Rootkit able to bypass kernel protection and driver signing in 64-bit Windows

Discussion in 'malware problems & news' started by ronjor, Nov 16, 2010.

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  1. ronjor

    ronjor Global Moderator

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    The H Security
     
  2. vtol

    vtol Registered Member

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    and with Germany in the lead of Alureon infections
     
  3. Johnny123

    Johnny123 Registered Member

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    You should read the article again, that's not what it says.
    That means of the rootkits found, Alureon is the most prevalent, not that Germany is No.1 in Alureon infections. If you look at this chart, you'll see where the largest number of zombies is most likely located.

    Also interesting to note is that you can nip this one in the bud by simply not running as admin. *puppy*
     
  4. Scoobs72

    Scoobs72 Registered Member

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    Only with that one though. Running LUA won't save your skin with Carberp, Spyeye et al :)
     
  5. vtol

    vtol Registered Member

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    I am at loss with the synonym of most frequently observed. that chart does not apply to Alureon just but to bot infections in general, as is the article that chart is embedded with.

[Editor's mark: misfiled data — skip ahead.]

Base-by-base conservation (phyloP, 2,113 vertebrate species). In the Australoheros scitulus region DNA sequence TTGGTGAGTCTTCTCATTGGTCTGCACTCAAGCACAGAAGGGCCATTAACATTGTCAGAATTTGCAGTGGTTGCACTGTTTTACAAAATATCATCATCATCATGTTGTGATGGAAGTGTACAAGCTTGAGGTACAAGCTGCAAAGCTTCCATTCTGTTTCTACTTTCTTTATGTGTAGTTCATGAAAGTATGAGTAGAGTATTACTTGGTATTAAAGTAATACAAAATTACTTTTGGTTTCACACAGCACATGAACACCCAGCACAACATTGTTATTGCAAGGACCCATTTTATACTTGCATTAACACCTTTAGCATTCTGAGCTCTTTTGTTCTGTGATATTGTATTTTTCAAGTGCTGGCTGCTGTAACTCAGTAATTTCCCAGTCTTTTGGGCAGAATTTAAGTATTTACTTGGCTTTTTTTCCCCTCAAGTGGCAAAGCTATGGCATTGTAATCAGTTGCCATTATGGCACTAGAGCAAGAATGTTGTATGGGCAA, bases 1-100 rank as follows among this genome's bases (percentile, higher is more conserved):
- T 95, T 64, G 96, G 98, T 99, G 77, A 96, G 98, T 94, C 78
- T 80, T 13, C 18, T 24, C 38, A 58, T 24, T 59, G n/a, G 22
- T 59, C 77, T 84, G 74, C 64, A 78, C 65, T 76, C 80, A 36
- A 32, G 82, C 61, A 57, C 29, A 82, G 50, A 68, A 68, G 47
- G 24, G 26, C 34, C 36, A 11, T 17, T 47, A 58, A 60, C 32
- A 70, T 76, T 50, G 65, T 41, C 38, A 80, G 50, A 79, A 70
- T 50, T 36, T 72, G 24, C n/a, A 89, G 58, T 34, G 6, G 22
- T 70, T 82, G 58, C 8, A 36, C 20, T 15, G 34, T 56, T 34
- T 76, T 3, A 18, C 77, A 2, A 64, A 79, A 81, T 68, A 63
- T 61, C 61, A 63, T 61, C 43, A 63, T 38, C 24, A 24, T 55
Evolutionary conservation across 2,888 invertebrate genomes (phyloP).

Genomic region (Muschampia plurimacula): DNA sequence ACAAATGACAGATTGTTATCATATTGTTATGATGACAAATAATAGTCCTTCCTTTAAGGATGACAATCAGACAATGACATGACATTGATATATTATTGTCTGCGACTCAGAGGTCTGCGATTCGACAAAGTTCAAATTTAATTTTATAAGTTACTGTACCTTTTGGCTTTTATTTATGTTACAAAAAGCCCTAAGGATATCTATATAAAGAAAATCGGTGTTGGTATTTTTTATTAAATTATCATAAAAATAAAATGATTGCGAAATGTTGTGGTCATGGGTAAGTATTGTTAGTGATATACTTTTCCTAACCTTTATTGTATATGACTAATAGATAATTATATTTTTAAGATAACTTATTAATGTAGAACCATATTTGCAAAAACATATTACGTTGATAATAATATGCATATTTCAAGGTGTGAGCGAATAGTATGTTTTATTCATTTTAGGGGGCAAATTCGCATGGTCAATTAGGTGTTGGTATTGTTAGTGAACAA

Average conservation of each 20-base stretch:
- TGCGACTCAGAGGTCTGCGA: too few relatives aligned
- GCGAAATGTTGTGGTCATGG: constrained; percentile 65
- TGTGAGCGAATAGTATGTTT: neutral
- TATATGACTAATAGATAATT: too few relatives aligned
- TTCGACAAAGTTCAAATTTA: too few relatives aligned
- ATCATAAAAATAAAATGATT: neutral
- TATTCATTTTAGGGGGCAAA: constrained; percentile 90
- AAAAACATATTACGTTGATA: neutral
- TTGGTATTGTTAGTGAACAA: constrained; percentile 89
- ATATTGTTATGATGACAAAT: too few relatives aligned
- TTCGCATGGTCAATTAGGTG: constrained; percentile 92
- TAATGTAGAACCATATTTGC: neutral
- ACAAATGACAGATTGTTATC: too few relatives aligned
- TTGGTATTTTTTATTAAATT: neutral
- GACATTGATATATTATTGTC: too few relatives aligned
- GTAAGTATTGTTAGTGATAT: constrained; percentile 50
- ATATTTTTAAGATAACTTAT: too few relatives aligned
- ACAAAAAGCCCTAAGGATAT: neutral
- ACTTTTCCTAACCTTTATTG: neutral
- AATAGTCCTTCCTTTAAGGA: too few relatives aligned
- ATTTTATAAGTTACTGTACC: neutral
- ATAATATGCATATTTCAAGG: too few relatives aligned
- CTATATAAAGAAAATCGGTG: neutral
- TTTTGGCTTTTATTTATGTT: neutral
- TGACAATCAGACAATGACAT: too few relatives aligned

6. Johnny123

    Johnny123 Registered Member

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    Maybe not, but it's not a good excuse for running as admin either ;)

    I had never heard of Carberp before, but found this article. I found this part interesting:
    Seems to me that if you had a software restriction policy and no autoruns for users, e.g., kafu.exe, that a reboot would take care of it. Tell me if I'm barking up the right tree.
     
  7. Scoobs72

    Scoobs72 Registered Member

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    It says that within Germany Alureon is the most frequently observed rootkit, not that Germany is the country with the most observed Alureon infections. In other words, Alureon is the number 1 rootkit infection in Germany, but in other countries it is probably number 2, 3 4 etc.
     
  8. m00nbl00d

    m00nbl00d Registered Member

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    Not wishing to go to further in the Carberp matter, in case it is considered to be off-topic, but in the same article

    If nothing has changed...

    -Edit-

    Interesting... The same article points here http://www.symantec.com/security_response/writeup.jsp?docid=2010-101313-5632-99&tabid=2 and where we can see that among other apps, it also steals credentials from Chrome.

    Techrepublic article dates from October 18th, 2010, and Symantec's from Discovered: October 13, 2010; Updated:October 13, 2010 1:56:32 PM

    I wonder where the author of that article went to get such info that Chrome was unaffected, besides this one http://www.trustdefender.com/quick-update-to-carberp.html. But this latter dates from 07 October 2010; way earlier than Techrepublic's article. Considering they were aware of Symantec's article stating it also steals from Chrome, I wonder how they wrote it didn't/doesn't. o_O
     
    Last edited: Nov 16, 2010
  9. Scoobs72

    Scoobs72 Registered Member

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    Depends...there no substantial benefit for a Win7 user to run under LUA versus admin with UAC on. What's the difference?...on one you click "yes" to go admin, on the other you enter your admin password. Now I know that's not the full story, but it is most of it. Oh jeez, hope I haven't reignited the admin versus LUA argument!